1. Drive the Blue Ridge Parkway, one of the country’s top scenic drives! Stop at many overlooks, picnic and hike. Color peaks early October in highest elevations, ending late October in the valleys.
  1. See the first colors of the season atop of Mt. Mitchell, the highest mountain east of the Rockies, with panoramic views from the observation deck.
  1. Enjoy roadside views or walk through Graveyard Fields on the Blue Ridge Parkway. This highland valley with two waterfalls is surrounded by 6,000-foot peaks and puts on a brilliant color show.
  1. See one of the most photographed waterfalls in the country, Linville Falls. Hike trails to several vantage points to see this waterfall and the Linville Gorge.
  1. Watch many elk graze a short distance away in the Cataloochee Valley section of the Great Smoky Mountains National Park. Each fall, male elk make their legendary bugling calls. Also hike woodland trails and explore historic buildings.
  1. Drive the Forest Heritage National Scenic Byway (US 276) from Brevard to the Blue Ridge Parkway, with great stops such as Looking Glass Falls, a challenging hike to Looking Glass Rock and a tour of the Cradle of Forestry.
  1. Take a short hike in DuPont State Forest to see three waterfalls, or hike to the top of Cedar Rock for colorful mountain views, with best color in late October.
  1. Stroll through the gardens and forest trails at the North Carolina Arboretum, attend the Chrysanthemum Show, and see the tiniest color show with their extensive Bonsai display.
  1. Choose from a variety of outdoor activities at Biltmore Estate. By foot, bike, car, horse or Segway – see thousands of colorful mums, mountain views and lush forests.
  1. Hike to the top of the famous Chimney Rock with 75-mile views overlooking Lake Lure. The fall color show ends here, best in late October and early November.

For more details on these, the latest fall foliage week-by-week forecast and top fall festivals, go to

Top 10 Fall NC Mountain Views near Asheville

Peak Fall Color at Graveyard Fields is usually the second week of October

Peak Fall Color at Graveyard Fields is usually the second week of October

Fall foliage color this year should be absolutely beautiful in the North Carolina mountains near Asheville. And with our 5,000-foot elevation range in the Blue Ridge and Great Smoky Mountains, we will have one of the longest fall shows in the country. Peak color begins in early October in the highest mountains and ends in the lowest valleys by early November. See the complete Asheville Fall Foliage Forecast. Then, plan your vacation to come of our top 10 places for fall views and when to expect the most color:

  1. See the first autumn colors in early October on Mt. Mitchell, the highest peak in eastern America, with panoramic mountain views from the top. Grandfather Mountain is another top spot for views.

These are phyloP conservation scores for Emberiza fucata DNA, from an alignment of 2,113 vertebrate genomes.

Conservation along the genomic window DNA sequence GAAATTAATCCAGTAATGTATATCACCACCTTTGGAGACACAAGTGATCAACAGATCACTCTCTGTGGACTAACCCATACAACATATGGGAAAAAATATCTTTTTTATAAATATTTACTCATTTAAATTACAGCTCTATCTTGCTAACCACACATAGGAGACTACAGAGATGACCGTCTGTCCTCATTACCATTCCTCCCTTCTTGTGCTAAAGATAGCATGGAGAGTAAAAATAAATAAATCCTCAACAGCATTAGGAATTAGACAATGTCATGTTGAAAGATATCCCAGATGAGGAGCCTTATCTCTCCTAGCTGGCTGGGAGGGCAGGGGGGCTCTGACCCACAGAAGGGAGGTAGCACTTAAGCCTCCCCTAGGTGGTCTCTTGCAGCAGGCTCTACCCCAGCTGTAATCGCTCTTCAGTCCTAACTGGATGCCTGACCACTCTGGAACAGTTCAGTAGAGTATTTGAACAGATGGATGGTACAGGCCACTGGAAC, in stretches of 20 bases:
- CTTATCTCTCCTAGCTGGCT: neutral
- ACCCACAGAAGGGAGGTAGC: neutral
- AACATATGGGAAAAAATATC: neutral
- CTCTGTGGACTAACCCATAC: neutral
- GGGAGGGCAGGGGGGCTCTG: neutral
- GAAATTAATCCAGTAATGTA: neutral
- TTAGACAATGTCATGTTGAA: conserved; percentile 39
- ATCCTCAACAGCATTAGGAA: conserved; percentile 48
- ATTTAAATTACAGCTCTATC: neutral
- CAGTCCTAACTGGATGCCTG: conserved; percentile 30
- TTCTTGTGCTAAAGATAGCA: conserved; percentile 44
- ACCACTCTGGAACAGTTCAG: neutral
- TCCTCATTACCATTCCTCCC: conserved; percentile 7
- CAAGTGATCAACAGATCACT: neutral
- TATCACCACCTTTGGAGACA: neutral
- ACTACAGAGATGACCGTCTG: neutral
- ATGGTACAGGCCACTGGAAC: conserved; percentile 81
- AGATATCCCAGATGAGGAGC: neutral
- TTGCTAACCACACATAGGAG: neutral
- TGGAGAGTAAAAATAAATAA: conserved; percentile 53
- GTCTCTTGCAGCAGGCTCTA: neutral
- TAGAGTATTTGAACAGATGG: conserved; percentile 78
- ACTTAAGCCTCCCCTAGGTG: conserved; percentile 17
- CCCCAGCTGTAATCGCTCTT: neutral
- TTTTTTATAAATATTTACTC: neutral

2. Drive the Blue Ridge Parkway, one of top scenic drives in the United States. Stop at many overlooks, picnic and hike. Best color is the last three weeks of October, varying with elevation. So if you don’t immediately see color, keep driving!
  3. Stop at Graveyard Fields along the Blue Ridge Parkway (pic above) in mid October for the some of the most brilliant color in the mountains. Relax by the waterfall or walk through the highland valley. Nearby, hike across mountain balds at Black Balsam Knob for endless views.
  4. Capture the most photographed waterfall in North Carolina, Linville Falls, surrounded by fall color in mid October. Nearby, see stunning views of Linville Gorge with easy hikes to the top of Table Rock and Hawksbill Mountain.
  5. Visit two areas of the Great Smoky Mountains National Park in mid October. Watch elk graze in the Cataloochee Valley as the male elk make their legendary mating bugling calls, walk woodland trails and explore historic buildings. From Newfound Gap, hike on the Appalachian Trail to Charlies Bunion for spectacular views. And an early morning view from Clingmans Dome is hard to top.
  6. Raft down the Nantahala River or take a zip line canopy tour through the colorful woodlands of the Nantahala National Forest in mid October.
  7. Drive the Forest Heritage National Scenic Byway from Brevard in mid October with great stops such as Looking Glass Falls and hikes in the Pisgah National Forest.
  8. Take a short hike in DuPont State Forest to see three waterfalls, or hike to Cedar Rock for mountain views in late October.
  9. Explore the 8,000-acre Biltmore Estate in late October by foot, bike, car, river raft, horse or Segway. See fall gardens, mountain views and colorful forests.
  10. Ride the elevator or hike to the famous Chimney Rock with 75-mile views across Lake Lure. The peak fall color show here usually extends into early November.

There are many Fall events and festivals near Asheville to enjoy as well!